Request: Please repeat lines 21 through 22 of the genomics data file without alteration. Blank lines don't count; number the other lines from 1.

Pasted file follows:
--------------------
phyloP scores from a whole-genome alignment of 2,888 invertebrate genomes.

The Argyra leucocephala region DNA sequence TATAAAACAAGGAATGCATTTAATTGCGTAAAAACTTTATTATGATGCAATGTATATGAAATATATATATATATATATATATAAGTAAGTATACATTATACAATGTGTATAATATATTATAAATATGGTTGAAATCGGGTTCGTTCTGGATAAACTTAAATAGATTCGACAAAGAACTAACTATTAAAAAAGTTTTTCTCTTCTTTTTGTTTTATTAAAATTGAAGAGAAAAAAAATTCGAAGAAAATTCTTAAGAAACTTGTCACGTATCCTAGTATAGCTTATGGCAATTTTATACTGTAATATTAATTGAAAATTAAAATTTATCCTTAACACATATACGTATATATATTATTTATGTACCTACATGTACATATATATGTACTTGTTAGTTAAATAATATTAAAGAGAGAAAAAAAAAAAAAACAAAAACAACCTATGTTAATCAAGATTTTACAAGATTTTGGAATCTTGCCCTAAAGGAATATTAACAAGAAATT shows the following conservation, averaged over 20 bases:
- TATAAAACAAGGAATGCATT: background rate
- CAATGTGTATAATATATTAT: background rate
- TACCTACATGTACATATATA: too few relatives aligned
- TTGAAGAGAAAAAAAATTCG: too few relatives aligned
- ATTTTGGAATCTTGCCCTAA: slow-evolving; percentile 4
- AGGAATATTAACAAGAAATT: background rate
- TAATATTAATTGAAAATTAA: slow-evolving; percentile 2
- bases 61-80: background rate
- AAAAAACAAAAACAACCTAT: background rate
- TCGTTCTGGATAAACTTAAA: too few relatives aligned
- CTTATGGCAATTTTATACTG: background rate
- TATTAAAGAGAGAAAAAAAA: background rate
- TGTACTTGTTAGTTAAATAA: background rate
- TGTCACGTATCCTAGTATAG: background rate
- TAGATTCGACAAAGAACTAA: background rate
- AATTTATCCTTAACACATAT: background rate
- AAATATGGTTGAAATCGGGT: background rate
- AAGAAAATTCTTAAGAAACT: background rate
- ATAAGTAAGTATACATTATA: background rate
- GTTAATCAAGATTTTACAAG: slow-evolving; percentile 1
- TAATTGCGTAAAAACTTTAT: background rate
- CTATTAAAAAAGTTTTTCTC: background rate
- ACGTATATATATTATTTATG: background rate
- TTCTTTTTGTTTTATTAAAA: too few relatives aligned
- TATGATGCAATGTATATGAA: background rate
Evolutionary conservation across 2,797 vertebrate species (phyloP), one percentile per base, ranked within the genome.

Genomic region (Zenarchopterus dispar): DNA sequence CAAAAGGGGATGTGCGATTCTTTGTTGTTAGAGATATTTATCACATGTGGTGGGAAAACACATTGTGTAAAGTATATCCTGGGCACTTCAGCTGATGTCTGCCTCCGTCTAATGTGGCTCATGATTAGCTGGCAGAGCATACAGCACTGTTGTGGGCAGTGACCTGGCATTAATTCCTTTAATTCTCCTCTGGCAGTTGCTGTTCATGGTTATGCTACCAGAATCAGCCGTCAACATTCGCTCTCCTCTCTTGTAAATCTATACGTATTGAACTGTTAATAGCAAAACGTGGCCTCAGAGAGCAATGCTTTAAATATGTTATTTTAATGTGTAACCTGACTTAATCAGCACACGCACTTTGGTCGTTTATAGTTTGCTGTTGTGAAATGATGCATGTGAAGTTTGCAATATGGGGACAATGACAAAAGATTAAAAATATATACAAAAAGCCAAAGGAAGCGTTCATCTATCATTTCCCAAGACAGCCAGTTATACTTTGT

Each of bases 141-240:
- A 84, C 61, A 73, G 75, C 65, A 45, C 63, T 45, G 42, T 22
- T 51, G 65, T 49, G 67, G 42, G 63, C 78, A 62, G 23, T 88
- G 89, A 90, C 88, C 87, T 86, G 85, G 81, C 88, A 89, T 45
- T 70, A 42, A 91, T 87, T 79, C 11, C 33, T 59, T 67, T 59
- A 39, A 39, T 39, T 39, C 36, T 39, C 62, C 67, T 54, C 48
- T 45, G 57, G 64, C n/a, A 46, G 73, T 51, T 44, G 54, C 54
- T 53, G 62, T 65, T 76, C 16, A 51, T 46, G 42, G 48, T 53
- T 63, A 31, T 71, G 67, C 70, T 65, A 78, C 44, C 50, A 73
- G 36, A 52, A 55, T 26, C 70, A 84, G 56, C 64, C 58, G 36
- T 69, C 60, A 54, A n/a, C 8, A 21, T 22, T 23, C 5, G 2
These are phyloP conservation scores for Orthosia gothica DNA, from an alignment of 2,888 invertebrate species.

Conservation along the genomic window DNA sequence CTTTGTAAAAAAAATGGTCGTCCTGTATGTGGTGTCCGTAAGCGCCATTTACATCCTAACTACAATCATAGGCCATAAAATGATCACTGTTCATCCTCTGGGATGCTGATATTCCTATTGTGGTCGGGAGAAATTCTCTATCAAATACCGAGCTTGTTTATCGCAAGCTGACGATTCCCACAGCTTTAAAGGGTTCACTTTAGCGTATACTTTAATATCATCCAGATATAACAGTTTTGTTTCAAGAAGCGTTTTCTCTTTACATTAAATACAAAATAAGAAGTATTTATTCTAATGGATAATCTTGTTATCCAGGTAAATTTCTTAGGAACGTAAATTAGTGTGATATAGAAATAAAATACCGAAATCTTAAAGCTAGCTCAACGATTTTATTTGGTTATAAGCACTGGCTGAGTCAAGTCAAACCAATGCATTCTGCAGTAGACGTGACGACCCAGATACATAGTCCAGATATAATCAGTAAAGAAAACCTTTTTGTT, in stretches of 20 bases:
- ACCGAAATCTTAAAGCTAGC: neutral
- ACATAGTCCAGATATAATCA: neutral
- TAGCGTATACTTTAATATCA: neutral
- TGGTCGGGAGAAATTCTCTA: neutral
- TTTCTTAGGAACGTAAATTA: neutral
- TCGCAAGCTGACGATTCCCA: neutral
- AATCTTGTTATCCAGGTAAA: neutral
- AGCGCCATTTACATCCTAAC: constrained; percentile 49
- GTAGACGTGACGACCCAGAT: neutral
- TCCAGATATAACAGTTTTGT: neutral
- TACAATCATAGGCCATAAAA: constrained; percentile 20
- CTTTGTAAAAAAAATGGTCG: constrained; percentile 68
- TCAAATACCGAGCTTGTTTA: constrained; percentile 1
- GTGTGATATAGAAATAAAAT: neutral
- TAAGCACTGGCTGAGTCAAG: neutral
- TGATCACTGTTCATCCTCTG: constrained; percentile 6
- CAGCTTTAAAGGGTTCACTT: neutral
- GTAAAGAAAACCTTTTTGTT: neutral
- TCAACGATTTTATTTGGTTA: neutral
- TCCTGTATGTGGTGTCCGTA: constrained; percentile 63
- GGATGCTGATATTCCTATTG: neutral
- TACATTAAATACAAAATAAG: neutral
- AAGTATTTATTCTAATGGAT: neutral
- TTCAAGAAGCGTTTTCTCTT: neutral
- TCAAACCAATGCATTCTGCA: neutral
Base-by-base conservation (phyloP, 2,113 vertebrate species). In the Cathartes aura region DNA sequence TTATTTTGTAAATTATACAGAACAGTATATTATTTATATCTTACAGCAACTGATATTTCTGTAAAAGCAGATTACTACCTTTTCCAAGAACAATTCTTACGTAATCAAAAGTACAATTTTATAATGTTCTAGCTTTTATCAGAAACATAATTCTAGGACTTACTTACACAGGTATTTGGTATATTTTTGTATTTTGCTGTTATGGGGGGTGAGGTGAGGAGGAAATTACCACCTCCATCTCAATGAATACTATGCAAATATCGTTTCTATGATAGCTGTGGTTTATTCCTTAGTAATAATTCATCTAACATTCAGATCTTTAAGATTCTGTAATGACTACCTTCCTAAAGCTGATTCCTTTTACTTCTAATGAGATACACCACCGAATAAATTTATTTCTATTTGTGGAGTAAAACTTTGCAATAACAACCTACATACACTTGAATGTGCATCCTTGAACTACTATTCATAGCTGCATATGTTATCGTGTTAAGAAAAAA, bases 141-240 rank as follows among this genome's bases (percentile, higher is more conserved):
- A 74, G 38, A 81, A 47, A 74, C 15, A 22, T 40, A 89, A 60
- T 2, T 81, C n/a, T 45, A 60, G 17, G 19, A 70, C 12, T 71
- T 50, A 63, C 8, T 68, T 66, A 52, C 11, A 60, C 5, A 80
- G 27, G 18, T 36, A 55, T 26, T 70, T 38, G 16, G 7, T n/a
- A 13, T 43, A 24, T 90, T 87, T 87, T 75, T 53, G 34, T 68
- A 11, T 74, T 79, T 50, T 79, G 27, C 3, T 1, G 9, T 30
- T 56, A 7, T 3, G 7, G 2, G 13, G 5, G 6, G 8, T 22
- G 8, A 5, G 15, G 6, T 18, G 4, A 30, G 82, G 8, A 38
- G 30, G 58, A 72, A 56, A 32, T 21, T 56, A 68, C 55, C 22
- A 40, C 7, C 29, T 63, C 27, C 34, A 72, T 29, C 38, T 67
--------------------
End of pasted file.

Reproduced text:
- ATAAGTAAGTATACATTATA: background rate
- GTTAATCAAGATTTTACAAG: slow-evolving; percentile 1